7 Tax Facts Entrepreneurs Need to Know Before Filing This Year
As the Tuesday, April 18th tax-filing deadline looms ahead, you probably have already started to gather all of your necessary tax documents and are likely spending your afternoons organizing them into neat piles of paperwork. This may include business receipts to W-2 forms, investment statements, student loan documents and other important, personalized financial documents necessary for filing a complete and accurate 2016 tax return.
Regardless if you are a self-employed entrepreneur, small business owner or an American taxpayer with status as an employee of another business or corporation, we can all agree that getting it right and filing an audit-proof return is critical. After all, audits could potentially mean significant increases in the amount of tax you will eventually owe, so being prepared on the front-end will reduce any future headaches. Whether you are using a professional service or doing it yourself, there are consequential updates and reminders for the tax code you should know before submitting this year’s tax return.
You may have heard or read about the contentious debate in the nation’s capital about how to reform our country’s tax system. The tax laws we currently have in place are lopsided, incredibly complicated and treat millions of American small businesses lining Main Street unequal with their larger, corporate Wall Street counterparts. According to the latest U.S. Census figures, small businesses account for more than 78 percent of the entire business community, representing over 27 million businesses nationwide. It is important that any tax reform ensures small businesses, the lifeblood of our economy, are treated equally on the playing field with their big business counterparts.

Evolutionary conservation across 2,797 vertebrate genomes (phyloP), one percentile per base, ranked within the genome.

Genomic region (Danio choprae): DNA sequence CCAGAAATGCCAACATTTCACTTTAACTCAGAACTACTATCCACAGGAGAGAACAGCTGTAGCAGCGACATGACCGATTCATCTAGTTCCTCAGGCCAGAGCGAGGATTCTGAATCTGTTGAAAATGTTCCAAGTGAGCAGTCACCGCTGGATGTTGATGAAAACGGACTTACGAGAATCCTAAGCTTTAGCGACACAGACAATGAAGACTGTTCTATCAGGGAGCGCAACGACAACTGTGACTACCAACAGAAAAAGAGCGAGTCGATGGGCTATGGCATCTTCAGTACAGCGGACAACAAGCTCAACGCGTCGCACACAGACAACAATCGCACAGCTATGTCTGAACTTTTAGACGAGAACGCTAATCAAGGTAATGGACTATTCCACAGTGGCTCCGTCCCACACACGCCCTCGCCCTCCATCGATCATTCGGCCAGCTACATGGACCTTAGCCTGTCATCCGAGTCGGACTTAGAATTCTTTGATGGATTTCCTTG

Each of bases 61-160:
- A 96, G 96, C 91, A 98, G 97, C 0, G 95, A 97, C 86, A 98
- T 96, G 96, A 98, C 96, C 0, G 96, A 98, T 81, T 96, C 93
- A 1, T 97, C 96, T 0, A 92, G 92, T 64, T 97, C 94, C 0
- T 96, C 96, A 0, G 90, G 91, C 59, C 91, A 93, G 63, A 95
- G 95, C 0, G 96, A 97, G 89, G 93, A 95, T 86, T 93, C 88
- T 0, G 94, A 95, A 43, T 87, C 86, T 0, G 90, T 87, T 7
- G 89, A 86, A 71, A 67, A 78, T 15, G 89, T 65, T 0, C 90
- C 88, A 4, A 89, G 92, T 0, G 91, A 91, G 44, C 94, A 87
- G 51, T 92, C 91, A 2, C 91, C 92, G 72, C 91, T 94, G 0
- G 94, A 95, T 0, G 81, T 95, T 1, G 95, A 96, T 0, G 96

The bottom-line is the tax debate in Washington, D.C. will be long and complicated, but has no impact on your taxes this year. Here are seven things you need to know right now as you prepare to file your 2016 taxes:
1. Health care penalty: There is rancor in Washington about health care reform but the individual mandate is still in effect and could apply to you for not enrolling in qualified health care plan. However, there are possible exemptions to this penalty.
2. Home office deduction: In its fourth year, small business owners who work from their home can now claim a streamlined, standardized home-office deduction rather than completing a complicated and cumbersome 43-line IRS form. By simply checking the box on your federal tax returns, you can easily save money by choosing the standard home-office deduction of up to $1,500 for the business use of your home.
3. Mileage rate: If you use your automobile for business, you also can deduct a standard mileage rate on your return. The reimbursement rate is 54 cents for 2016.
4. Retirement contributions: Limits for retirement contributions have also changed for most Americans. SEPs, IRAs and 401k plans, all allow you to contribute to your own future and take a tax deduction on your 2016 tax return.
5. Health Reimbursement Arrangements (HRAs): With the enactment of the 21st Century Cures Act late last year, small businesses that offer HRAs can now do so without the threat of penalty.
6. Submit Your Return Electronically: By filing your return electronically, you can avoid making errors.
7. File an extension: You have a few extra days this year, as the 2016 tax return filing deadline falls on Tuesday, April 18, but if you still need more time you can always file for a last minute extension.
Now is the time to get started and don’t wait until the last minute. Gather your documents, review the changes to the tax code and how they may impact you personally and do the hard work to prepare an accurate return to guarantee you pay no more than your fair share. Also remember you are not alone. There are resources out there ranging from assistance through from the Small Business Administration to NASE to the IRS.gov website and professional tax services available to help you.
The combination of knowing what’s available and being prepared could result in a beneficial tax return that works for you.